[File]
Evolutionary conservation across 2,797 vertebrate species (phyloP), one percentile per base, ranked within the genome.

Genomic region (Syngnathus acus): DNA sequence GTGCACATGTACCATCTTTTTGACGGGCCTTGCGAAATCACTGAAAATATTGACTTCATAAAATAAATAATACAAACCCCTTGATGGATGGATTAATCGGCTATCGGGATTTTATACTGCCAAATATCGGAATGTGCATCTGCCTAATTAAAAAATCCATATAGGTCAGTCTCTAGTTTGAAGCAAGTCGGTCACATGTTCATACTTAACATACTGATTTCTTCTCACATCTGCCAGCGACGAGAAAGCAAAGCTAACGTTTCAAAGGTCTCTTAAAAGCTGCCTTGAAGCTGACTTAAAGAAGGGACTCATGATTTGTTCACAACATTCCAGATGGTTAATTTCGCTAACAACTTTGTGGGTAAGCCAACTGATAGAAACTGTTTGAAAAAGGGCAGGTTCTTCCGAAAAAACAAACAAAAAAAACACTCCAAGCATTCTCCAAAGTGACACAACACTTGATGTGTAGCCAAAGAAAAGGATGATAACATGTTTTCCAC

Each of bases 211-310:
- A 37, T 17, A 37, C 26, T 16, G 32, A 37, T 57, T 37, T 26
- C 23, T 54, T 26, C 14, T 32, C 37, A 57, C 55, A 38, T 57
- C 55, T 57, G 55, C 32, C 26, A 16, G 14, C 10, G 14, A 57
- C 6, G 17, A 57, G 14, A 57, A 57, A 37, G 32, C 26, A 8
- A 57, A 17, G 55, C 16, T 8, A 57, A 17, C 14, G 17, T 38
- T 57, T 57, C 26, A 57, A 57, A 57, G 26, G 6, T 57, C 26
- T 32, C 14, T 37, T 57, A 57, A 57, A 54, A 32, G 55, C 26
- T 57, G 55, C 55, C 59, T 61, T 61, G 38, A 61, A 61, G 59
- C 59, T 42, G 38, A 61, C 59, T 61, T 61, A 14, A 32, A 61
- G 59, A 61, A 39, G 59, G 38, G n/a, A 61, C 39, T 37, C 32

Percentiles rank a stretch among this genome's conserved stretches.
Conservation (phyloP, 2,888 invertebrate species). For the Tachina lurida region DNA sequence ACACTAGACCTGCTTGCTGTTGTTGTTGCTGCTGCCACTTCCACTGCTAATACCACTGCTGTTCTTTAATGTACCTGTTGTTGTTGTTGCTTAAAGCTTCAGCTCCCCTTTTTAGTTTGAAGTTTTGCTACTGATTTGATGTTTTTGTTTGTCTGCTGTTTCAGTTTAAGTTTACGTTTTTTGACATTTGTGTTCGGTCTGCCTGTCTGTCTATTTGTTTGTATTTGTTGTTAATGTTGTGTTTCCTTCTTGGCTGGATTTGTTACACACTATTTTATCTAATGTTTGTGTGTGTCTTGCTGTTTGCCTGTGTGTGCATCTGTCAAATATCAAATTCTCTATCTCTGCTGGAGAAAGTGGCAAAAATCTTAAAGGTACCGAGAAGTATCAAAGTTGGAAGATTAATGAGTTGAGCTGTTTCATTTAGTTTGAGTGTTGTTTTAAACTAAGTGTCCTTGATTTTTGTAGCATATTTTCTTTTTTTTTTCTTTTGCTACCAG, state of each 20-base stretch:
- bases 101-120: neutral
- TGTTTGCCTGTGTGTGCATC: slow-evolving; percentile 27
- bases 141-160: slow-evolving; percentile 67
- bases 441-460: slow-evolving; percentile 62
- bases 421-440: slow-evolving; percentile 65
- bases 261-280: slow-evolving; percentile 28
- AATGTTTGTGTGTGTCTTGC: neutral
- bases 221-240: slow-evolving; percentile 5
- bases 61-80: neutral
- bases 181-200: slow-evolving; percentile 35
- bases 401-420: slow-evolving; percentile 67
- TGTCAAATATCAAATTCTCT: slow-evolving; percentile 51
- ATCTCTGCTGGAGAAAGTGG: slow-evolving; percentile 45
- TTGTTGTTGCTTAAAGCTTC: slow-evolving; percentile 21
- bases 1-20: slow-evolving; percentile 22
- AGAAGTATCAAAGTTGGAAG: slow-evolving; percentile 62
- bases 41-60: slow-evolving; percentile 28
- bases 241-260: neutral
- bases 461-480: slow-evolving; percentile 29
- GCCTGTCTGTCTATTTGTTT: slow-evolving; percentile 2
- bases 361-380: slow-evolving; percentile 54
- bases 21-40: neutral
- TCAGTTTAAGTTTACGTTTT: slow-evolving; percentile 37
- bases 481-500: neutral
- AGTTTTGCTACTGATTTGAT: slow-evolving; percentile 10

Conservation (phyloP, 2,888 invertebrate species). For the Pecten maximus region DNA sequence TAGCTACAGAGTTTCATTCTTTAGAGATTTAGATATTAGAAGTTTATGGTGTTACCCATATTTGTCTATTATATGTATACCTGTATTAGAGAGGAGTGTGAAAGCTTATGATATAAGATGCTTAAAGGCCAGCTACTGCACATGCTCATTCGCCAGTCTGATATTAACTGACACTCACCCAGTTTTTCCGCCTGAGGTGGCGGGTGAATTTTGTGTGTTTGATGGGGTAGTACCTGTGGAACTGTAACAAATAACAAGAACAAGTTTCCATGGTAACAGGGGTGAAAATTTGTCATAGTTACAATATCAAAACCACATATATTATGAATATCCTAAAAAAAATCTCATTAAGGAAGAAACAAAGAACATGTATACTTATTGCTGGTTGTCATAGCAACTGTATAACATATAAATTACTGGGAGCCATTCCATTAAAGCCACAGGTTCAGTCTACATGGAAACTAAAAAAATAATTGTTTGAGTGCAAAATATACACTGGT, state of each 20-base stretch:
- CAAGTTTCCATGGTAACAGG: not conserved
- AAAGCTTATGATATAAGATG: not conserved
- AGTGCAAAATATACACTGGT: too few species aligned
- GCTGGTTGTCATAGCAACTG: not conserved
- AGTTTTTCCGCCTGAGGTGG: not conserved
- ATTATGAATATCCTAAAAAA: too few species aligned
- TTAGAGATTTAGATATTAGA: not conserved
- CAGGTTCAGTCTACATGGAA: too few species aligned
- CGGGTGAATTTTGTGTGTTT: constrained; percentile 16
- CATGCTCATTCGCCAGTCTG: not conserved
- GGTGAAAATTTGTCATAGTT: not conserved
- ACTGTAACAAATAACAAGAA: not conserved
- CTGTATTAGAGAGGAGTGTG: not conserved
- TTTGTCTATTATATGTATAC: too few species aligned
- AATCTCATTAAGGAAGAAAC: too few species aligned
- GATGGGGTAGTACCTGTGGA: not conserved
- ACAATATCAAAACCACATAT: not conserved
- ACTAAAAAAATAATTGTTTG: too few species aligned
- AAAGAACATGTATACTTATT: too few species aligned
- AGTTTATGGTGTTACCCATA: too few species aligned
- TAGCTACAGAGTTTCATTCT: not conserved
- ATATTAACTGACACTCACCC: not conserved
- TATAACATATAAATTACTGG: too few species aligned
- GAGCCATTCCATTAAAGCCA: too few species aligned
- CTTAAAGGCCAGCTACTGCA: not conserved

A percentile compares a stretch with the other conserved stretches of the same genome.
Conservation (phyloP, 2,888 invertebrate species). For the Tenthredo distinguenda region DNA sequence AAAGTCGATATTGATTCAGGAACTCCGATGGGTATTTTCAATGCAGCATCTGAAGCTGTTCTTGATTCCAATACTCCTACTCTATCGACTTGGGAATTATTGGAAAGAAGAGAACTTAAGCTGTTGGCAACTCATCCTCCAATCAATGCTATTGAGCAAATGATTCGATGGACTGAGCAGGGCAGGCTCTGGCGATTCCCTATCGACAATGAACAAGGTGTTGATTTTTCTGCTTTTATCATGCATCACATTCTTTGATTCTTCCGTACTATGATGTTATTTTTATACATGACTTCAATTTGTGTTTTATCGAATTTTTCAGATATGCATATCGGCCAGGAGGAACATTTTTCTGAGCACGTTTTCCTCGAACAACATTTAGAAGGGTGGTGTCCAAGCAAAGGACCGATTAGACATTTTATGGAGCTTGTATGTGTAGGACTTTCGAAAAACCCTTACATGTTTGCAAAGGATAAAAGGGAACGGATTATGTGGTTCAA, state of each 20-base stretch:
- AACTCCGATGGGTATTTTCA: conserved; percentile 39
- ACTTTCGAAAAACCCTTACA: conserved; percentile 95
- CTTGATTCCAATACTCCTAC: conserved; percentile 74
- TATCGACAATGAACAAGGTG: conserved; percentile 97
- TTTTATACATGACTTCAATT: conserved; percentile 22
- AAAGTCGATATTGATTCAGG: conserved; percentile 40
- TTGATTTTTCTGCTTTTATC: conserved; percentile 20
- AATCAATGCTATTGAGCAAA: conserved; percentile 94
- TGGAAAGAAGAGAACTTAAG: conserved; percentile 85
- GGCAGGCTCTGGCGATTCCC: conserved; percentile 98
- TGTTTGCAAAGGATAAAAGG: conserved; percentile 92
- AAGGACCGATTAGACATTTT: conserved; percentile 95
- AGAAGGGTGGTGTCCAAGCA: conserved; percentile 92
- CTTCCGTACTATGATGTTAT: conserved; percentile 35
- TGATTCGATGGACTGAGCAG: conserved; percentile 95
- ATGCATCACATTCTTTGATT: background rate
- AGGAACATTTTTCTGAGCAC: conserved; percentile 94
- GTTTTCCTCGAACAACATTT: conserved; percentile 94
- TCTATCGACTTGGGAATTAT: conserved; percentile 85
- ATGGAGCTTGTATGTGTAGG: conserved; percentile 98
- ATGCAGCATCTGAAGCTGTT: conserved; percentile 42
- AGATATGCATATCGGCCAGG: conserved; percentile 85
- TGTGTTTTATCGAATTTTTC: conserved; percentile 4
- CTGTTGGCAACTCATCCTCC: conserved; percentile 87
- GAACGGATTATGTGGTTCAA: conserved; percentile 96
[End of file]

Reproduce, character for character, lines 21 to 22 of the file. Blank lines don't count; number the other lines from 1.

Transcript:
- bases 261-280: slow-evolving; percentile 28
- AATGTTTGTGTGTGTCTTGC: neutral